Armed ViolenceNews

ADF Rebels Kill 9 Nziaka Villagers In DR Congo

The Allied Democratic Forces (ADF) attacked Nziaka village in Beni territory of North Kivu where locals say the absence of the military is responsible for the rebels’ continuous attacks.

Rebels of the Allied Democratic Forces (ADF) on Tuesday, June 28, attacked and killed nine villagers in the village of Nziaka, situated 17 km to the west of Mamove in Beni territory of North Kivu in the Democratic Republic of Congo.

The rebels also burnt several houses during the attack, the Mamove civil society revealed. They killed many victims with machetes and others with guns in their homes. 

Several others were wounded, and the assailants also carted away the belongings of their victims, including cattle, revealed Kinos Katuho, leader of the Mamove civil society.

Tuesday’s attack was one of several attacks in the zone by rebels. On Monday, June 27, 2022, suspected ADF rebels attacked several villages.

Among the villages targeted were Wasafi, Kota na Respect, Musangwa, Manzumbu and Mangambo.

The civil society has called on the population to quit the zone because the army is doing nothing against the rebels.

“We call on the population of Nzakiya, Mambumembume and those around Beu-Manyama to be vigilant and leave the area because the army is not chasing the assailants,” said Kinus Katuho.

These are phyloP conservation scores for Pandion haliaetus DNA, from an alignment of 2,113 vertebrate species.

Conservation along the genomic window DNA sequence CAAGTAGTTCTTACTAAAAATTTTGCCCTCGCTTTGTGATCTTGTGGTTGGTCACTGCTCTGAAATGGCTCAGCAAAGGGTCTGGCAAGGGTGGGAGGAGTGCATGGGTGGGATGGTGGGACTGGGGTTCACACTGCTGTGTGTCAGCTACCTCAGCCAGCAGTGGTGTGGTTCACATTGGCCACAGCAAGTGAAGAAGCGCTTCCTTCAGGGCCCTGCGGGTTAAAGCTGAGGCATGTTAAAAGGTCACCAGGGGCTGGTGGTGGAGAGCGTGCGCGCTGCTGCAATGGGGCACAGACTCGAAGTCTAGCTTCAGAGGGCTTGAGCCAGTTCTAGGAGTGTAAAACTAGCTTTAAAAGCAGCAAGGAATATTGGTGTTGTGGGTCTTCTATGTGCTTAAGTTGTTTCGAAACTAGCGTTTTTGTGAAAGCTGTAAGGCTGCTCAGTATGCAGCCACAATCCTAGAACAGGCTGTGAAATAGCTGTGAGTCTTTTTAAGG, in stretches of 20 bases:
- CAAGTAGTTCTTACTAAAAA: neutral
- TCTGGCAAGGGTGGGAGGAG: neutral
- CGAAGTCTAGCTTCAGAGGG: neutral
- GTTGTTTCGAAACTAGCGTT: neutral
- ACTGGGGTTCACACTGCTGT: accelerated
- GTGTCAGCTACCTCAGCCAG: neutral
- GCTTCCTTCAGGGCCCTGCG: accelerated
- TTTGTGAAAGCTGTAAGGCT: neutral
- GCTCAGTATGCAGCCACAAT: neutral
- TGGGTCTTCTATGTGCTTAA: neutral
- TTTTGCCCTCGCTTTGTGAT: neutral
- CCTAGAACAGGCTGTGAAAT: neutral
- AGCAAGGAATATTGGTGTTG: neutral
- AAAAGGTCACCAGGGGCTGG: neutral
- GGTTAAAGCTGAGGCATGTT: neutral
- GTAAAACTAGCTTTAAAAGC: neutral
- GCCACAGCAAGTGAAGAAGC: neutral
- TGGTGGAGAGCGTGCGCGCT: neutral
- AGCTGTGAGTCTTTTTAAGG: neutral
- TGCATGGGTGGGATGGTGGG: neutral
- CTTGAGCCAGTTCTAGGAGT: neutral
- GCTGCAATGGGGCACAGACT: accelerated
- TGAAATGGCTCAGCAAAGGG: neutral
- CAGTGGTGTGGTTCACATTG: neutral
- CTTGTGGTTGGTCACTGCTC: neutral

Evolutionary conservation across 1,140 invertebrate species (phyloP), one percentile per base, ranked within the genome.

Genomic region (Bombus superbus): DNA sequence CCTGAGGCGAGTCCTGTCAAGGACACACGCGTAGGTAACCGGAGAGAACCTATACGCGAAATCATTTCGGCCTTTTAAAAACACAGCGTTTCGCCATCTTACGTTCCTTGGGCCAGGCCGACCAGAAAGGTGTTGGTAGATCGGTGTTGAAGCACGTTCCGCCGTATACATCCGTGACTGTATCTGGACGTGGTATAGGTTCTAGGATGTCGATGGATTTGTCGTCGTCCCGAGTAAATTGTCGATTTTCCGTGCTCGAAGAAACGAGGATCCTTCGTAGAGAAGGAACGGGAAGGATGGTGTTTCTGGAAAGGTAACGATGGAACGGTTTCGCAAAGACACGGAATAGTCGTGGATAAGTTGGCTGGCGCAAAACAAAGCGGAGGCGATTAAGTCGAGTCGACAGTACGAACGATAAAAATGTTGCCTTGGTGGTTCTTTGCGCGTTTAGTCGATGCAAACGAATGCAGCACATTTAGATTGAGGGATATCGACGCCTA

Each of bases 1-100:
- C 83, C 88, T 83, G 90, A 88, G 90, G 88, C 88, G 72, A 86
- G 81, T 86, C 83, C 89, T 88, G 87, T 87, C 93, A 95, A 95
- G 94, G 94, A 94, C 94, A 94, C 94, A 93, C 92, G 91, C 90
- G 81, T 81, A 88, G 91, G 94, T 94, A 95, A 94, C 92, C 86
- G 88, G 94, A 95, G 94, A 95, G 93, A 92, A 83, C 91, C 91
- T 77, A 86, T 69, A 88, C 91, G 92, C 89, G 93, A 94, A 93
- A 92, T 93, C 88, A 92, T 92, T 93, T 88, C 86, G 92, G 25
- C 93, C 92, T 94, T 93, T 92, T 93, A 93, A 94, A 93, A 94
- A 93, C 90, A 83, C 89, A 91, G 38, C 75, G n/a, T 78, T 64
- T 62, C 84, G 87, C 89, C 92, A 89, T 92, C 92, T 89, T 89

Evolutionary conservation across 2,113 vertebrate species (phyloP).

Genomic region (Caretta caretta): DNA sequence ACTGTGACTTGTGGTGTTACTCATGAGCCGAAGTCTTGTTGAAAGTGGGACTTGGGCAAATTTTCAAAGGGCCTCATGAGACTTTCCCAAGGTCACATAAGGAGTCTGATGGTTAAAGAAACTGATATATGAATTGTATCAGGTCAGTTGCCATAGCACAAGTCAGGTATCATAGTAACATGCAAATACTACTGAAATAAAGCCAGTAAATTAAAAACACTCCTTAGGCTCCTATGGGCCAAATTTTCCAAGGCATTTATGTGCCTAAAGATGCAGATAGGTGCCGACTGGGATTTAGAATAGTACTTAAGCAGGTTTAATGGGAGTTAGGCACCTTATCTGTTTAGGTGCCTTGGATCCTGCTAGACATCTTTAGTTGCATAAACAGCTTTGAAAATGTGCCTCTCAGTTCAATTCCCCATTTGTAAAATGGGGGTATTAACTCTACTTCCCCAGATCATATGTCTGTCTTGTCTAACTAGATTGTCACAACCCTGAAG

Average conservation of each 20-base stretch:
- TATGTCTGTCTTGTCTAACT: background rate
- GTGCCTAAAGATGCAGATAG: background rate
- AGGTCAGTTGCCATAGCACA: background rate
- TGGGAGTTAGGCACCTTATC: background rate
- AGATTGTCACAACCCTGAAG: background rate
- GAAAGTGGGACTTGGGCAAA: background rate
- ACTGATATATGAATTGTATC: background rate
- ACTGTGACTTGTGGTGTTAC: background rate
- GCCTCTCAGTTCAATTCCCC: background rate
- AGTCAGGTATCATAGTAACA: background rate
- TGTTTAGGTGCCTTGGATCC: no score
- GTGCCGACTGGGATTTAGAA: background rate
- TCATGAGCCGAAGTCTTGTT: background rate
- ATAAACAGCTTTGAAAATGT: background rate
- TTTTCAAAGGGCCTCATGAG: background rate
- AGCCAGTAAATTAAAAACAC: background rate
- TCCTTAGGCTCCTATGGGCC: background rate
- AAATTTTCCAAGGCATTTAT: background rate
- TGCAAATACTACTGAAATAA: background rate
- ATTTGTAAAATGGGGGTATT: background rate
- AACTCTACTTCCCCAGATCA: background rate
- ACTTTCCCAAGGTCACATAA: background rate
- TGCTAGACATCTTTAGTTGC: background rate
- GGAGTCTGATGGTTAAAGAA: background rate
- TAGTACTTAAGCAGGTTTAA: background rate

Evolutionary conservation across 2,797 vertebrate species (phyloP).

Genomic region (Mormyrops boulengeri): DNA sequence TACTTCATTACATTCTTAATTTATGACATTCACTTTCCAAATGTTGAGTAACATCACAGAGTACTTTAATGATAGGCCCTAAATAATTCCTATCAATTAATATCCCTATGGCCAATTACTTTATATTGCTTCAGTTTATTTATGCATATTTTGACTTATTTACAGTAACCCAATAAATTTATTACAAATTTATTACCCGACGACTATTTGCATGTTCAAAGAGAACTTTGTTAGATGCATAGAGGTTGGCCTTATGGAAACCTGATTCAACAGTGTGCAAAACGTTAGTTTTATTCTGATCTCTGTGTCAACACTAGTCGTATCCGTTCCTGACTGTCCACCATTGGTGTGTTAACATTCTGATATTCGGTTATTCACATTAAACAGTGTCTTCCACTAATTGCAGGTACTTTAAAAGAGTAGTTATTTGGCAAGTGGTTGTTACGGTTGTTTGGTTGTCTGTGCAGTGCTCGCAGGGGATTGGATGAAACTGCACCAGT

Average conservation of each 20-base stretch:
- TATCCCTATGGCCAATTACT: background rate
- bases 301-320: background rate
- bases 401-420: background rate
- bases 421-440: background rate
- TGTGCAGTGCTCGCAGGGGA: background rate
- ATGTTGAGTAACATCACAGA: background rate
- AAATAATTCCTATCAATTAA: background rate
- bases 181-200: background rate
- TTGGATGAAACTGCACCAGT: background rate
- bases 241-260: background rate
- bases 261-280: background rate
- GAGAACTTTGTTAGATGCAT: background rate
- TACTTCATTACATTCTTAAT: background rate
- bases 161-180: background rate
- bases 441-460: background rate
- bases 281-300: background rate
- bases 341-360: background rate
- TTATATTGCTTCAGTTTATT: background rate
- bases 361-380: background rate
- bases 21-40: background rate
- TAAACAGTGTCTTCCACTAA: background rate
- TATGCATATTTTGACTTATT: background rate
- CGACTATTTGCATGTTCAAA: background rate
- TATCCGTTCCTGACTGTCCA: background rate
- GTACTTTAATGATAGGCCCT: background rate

Katuho said the attack occurred due to the absence of the military in the zone.

“It was since last Friday that we have been calling on the army to reinforce its numbers without any action. We call on the military to take charge of its responsibilities,” he said.

Since last Saturday, June 25, at least 37 persons have been killed in different attacks attributed to ADF rebels in Mamove and neighbouring villages, according to figures given by the civil society.

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Chief Bisong Etahoben

Chief Bisong Etahoben is a Cameroonian investigative journalist and traditional ruler. He writes for international media and has participated in several transnational investigations. Etahoben won the first-ever Cameroon Investigative Journalist Award in 1992. He serves as a member of a number of international investigative journalism professional bodies including the Forum for African Investigative Reporters (FAIR). He is HumAngle's Francophone and Central Africa editor.

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